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This extract is from an article titled above appearing in Adweek.

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Here’s a pretty amazing ad from BBDO New York, with a mystery at its core.

At the outset, we meet Evan, a high school kid who can’t wait for summer break. He’s so bored that he begins etching words into a table in the library. The next day, he finds that someone has written back to him on the table—and there ensues a back-and-forth that’s pretty captivating. Perhaps too captivating.

There seems to be romance building, or at least the hint of it. Who’s been writing back to Evan? And will he ever connect with them?

Watch here to find out, before reading further.

It’s a completely disorienting ending, and that’s the point. As the spot shows the prior scenes once again, it’s baffling how you could have missed so much of what was on the screen.

Which is, of course, the message from the advertiser, Sandy Hook Promise, a nonpartisan nonprofit led by family members whose loved ones were killed at Sandy Hook Elementary School four years ago this month.

“Through ‘Evan,’ we sought to show how different your perspective can be when you’re aware of the signs,” says Greg Hahn, chief creative officer of BBDO New York…

“When you don’t know what to look for, or can’t recognize what you are seeing, it can be easy to miss warning signs or dismiss them as unimportant. That can lead to tragic consequences,” says Nicole Hockley, co-founder and managing director of Sandy Hook Promise, who lost her first-grade son Dylan in the Sandy Hook massacre.

While the main purport of the spot is to preempt school shooters and other acts of crime and suicides averting loss of life, it is not difficult to look at it in the context of employee attrition, customer churn, etc. Here again it is a matter of reading the signals given out before it happens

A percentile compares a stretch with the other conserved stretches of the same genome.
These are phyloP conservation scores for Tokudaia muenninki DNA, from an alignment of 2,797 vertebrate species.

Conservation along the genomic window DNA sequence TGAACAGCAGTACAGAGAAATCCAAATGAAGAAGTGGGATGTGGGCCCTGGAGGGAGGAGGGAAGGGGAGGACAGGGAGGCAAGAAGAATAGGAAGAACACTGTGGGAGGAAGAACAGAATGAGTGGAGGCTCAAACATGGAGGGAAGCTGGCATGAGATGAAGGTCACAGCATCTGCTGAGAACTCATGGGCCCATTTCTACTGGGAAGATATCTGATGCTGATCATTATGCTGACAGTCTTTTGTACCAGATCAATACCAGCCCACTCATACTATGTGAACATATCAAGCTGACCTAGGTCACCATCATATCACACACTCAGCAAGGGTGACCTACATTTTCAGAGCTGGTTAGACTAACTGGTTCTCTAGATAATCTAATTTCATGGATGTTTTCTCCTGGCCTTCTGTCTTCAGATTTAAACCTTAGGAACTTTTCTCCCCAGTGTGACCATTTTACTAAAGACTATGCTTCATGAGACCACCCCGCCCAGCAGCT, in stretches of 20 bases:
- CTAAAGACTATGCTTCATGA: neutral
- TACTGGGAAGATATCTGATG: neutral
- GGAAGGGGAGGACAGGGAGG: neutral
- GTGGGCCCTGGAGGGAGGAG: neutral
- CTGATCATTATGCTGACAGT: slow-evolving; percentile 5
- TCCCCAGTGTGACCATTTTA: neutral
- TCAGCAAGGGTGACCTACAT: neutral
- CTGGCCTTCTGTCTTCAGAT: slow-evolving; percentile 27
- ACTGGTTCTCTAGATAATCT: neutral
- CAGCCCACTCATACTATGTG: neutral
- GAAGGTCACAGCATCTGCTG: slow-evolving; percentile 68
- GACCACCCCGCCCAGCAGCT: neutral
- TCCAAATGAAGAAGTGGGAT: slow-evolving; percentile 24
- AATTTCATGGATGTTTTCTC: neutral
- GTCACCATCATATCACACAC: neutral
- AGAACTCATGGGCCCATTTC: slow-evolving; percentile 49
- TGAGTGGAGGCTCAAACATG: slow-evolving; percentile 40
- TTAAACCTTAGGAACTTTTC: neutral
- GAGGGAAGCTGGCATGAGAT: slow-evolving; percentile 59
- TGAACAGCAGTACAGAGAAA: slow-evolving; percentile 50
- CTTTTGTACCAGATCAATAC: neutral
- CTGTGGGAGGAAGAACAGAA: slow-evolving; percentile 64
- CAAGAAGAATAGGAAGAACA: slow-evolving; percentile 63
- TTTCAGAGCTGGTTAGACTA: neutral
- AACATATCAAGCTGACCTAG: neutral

I recall attending a talk years ago by a GE’s HR executive on the model they had set up at their BPO center to point out vulnerabilities in regard to employee attrition – a constant headache for BPO’s. It picked up numerous signals such as frequent leaves of absence, upcoming marriages and other events in the family, etc. etc. and was fairly successful with its output. Of course it meant one knew what one was looking for.

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Source: The original article is available here.

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End

I was meeting my niece after a lapse of a few years.

Now in her early teens, she walks up to me and says:

‘Uncle, what’s wrong with you?’

‘Eh?’ I immediately look at my clothes to see if I spilled coffee or something.

‘You know, you have a medical condition?’

This is something else.

An incongruous twinkle in her eyes sets me wise.

‘Young lady I’m touched by your concern.  But I disappoint you – I’ve never felt better than now.‘

She stands there smiling.

The penny does drop finally.

I look at her head to toe. She has grown tall!

End

 

At an exclusive club:

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End

 

 

Source: santabanta.com

 

 

 

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The story is here from an astute customer:

Customer Service Lessons from the Pump

Prior to moving to Oregon a little more than a year ago, I had a solid 21 years of pumping my own gas under my belt. On a side note, using some serious math skills you can probably figure out my age. While I never had a problem pumping my own gas, aside from losing a gas cap or two, it’s been interesting observing the process of having someone else pump my gas for me.

Source: Customer Service Lessons from the Pump

Is This Possible?

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An elderly lady phoned her telephone company to report that her telephone failed to ring when her friends called… and that on the few occasions when it did ring, her pet dog always moaned right before the phone rang.

The telephone repairman proceeded to the scene, curious to see this psychic dog or senile elderly lady. He climbed a nearby telephone pole, hooked in his test set, and dialed the subscriber’s house. The phone didn’t ring right away, but then the dog moaned loudly and the telephone began to ring. Climbing down from the pole, the telephone repairman found…..

1. The dog was tied in to the telephone system’s ground wire via its steel chain and collar.

2. The wire connection to the ground rod was loose.

3. The dog was receiving 90 volts of signaling current when the phone number was called.

4. After a couple of such jolts, the dog would start moaning and then urinate on himself and the ground.

5. The wet ground would complete the circuit, thus causing the phone to ring.

End

 

 

source: santabanta.com